Unearth Technologies rethinks construction with a bird's eye view of project management – GeekWire

Unearth Technologies rethinks construction with a bird’s eye view of project management – GeekWire

Unearth Technologies rethinks construction with a bird’s eye view of project management – GeekWire

Unearth Technologies’ team, from left to right: Jon Vogel, mobile engineer; Dean Desilet, senior account executive; Tommy Ellison, customer success manager; Ian Kirkpatrick, account executive; Pat Laswell, principal engineer; Nate Miller, chief design officer and co-founder; Ali Feary, senior designer; Amy Hutchins, chief product officer and co-founder; Brian Saab, CEO and co-founder; Nick Hertzman, content strategist; Mike Johnson, software engineer; and Jason Child, senior cloud engineer. (Sung Park Photo)

While technology has helped streamline and boost productivity in nearly every field, construction projects are less efficient today than they were a half century ago.

The sector has been slow to adopt new digital solutions, but the tools available to the industry have not been particularly innovative, said Brian Saab, CEO and co-founder of the startup Unearth Technologies.

“The construction software market brims with solutions that digitally mimic outdated pen-and-paper processes, doing little to increase efficiency,” he said.

Founded in October 2016, Seattle-based Unearth takes a “place-driven” approach to helping companies manage and organize large-scale construction projects.

“The easiest way to think about any physical location is as a map,” said Nick Hertzman, Unearth’s content strategist.

In very simple terms, the startup’s software takes aerial photos and pages of construction plans and stitches them into single images. The images are then overlaid and linked with documents related to the work being done in specific locations.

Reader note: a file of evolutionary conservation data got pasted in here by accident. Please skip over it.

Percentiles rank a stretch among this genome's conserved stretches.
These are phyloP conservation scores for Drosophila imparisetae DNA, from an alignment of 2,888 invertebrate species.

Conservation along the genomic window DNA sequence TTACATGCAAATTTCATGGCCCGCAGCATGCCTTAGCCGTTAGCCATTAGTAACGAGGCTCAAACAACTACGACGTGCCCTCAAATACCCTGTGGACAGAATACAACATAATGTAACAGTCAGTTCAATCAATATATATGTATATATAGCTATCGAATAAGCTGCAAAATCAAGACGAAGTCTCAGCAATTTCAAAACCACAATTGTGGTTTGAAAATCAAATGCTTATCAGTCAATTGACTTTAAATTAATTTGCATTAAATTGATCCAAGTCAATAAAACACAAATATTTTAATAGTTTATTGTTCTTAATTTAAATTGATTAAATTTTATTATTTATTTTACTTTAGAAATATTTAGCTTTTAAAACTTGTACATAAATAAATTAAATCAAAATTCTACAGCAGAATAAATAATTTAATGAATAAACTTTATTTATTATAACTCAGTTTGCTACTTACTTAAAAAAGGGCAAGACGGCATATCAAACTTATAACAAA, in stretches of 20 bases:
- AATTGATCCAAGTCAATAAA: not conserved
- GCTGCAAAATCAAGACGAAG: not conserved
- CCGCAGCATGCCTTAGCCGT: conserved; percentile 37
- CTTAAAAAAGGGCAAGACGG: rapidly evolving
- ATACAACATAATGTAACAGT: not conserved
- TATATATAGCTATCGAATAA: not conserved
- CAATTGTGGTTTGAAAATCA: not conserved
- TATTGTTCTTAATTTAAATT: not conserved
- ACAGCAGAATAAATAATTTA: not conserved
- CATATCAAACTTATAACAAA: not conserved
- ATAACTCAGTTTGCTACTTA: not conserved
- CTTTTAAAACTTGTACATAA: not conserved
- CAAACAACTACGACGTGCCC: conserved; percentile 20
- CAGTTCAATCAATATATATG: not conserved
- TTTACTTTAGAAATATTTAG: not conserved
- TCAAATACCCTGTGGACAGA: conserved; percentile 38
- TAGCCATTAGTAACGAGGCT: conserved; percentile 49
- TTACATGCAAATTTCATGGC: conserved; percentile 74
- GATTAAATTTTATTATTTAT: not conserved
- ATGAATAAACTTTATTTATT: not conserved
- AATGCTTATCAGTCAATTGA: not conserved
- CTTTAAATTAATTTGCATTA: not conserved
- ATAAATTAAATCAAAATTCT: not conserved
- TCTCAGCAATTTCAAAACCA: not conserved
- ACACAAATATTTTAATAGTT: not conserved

“When you’re having problems with any one area, you can zoom in on that area,” Hertzman said. All of the relevant information to that piece of a project is kept in one easily-accessed place.

“Contractors are desperate to increase productivity and win more revenue,” Saab said. “And we are the only product that holistically addresses productivity.”

Brian Saab, CEO and co-founder of Unearth.

Unearth has 12 employees and includes some members of the team that helped build Buuteeq, a software company that tackled marketing and business management issues for the hospitality industry. In 2014, the Priceline Group bought the company, and Buuteeq was rebranded as BookingSuite within Booking.com.

After their success with Buuteeq, the team “felt ready to take on the even bigger challenge of the using internet of things (IoT), drones and mobile tech to power revolutionary construction software,” Saab said.

Future products from Unearth are expected to include the ability to stream video from construction sites in real time. That information will allow managers to track whether a project is on time and identify causes of delays.

We caught up with Saab for our Startup Spotlight, a regular GeekWire feature. Continue reading for his answers to our questionnaire.

Explain what you do so our parents can understand it: “We digitally organize construction projects by place to enable clear communication and painless progress documentation.”

Inspiration hit us when: “In short, the drone hype inspired us. The more in-depth answer is that our real ‘ah ha’ moment came from researching all the tech companies born of this hype. Almost everyone was solving hardware problems: they were building drones, developing navigation software, trying to build all-in-one solutions, etc. No one had made a simple platform to harness the power of the data that drones created. Our data-driven focus created Unearth’s strong foundations.”

VC, Angel or Bootstrap: “The best way to go about funding is staying bootstrapped until you can raise from Angels or VCs with a good track record. Smart investors add far more value than just capital. The best ones provide insight and guidance while keeping you honest about your progress. No matter who you raise from, your primary concern should be that they’re knowledgeable and capable of helping guide your business.”

Documents and photos are stored together based on the location within a construction project, as shown on the Unearth website.